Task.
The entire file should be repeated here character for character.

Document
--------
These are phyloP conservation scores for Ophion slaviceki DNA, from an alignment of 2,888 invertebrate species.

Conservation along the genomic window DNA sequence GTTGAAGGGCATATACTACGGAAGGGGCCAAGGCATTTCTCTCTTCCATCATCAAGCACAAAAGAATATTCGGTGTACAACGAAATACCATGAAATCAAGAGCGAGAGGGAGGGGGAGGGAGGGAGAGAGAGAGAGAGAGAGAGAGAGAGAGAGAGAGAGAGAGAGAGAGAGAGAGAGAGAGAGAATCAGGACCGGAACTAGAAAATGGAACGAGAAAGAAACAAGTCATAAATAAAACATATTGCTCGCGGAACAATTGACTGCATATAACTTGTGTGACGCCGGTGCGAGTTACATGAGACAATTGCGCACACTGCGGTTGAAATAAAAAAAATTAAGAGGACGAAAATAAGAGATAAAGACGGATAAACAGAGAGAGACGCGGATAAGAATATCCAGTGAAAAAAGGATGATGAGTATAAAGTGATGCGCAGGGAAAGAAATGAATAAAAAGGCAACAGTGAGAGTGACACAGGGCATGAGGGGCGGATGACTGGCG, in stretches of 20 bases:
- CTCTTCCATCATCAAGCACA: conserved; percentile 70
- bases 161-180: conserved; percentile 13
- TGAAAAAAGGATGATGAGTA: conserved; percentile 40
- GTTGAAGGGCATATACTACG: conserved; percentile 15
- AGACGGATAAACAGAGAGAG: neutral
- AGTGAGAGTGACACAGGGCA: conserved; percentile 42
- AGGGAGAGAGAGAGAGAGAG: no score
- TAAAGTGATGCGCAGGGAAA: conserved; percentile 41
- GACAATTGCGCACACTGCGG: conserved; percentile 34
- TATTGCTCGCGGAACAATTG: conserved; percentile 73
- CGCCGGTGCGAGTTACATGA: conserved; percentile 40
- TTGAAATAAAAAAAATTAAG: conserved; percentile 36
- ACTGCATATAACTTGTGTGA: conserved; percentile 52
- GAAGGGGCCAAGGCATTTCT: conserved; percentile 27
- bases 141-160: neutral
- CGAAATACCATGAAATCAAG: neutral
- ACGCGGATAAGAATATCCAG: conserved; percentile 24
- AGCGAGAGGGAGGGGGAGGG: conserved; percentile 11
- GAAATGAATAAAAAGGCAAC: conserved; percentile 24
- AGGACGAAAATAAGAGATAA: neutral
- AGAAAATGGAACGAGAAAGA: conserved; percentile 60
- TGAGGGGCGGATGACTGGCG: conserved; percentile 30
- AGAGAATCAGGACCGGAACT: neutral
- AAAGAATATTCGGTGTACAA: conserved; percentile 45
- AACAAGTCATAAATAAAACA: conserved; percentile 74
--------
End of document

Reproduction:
These are phyloP conservation scores for Ophion slaviceki DNA, from an alignment of 2,888 invertebrate species.

Conservation along the genomic window DNA sequence GTTGAAGGGCATATACTACGGAAGGGGCCAAGGCATTTCTCTCTTCCATCATCAAGCACAAAAGAATATTCGGTGTACAACGAAATACCATGAAATCAAGAGCGAGAGGGAGGGGGAGGGAGGGAGAGAGAGAGAGAGAGAGAGAGAGAGAGAGAGAGAGAGAGAGAGAGAGAGAGAGAGAGAGAATCAGGACCGGAACTAGAAAATGGAACGAGAAAGAAACAAGTCATAAATAAAACATATTGCTCGCGGAACAATTGACTGCATATAACTTGTGTGACGCCGGTGCGAGTTACATGAGACAATTGCGCACACTGCGGTTGAAATAAAAAAAATTAAGAGGACGAAAATAAGAGATAAAGACGGATAAACAGAGAGAGACGCGGATAAGAATATCCAGTGAAAAAAGGATGATGAGTATAAAGTGATGCGCAGGGAAAGAAATGAATAAAAAGGCAACAGTGAGAGTGACACAGGGCATGAGGGGCGGATGACTGGCG, in stretches of 20 bases:
- CTCTTCCATCATCAAGCACA: conserved; percentile 70
- bases 161-180: conserved; percentile 13
- TGAAAAAAGGATGATGAGTA: conserved; percentile 40
- GTTGAAGGGCATATACTACG: conserved; percentile 15
- AGACGGATAAACAGAGAGAG: neutral
- AGTGAGAGTGACACAGGGCA: conserved; percentile 42
- AGGGAGAGAGAGAGAGAGAG: no score
- TAAAGTGATGCGCAGGGAAA: conserved; percentile 41
- GACAATTGCGCACACTGCGG: conserved; percentile 34
- TATTGCTCGCGGAACAATTG: conserved; percentile 73
- CGCCGGTGCGAGTTACATGA: conserved; percentile 40
- TTGAAATAAAAAAAATTAAG: conserved; percentile 36
- ACTGCATATAACTTGTGTGA: conserved; percentile 52
- GAAGGGGCCAAGGCATTTCT: conserved; percentile 27
- bases 141-160: neutral
- CGAAATACCATGAAATCAAG: neutral
- ACGCGGATAAGAATATCCAG: conserved; percentile 24
- AGCGAGAGGGAGGGGGAGGG: conserved; percentile 11
- GAAATGAATAAAAAGGCAAC: conserved; percentile 24
- AGGACGAAAATAAGAGATAA: neutral
- AGAAAATGGAACGAGAAAGA: conserved; percentile 60
- TGAGGGGCGGATGACTGGCG: conserved; percentile 30
- AGAGAATCAGGACCGGAACT: neutral
- AAAGAATATTCGGTGTACAA: conserved; percentile 45
- AACAAGTCATAAATAAAACA: conserved; percentile 74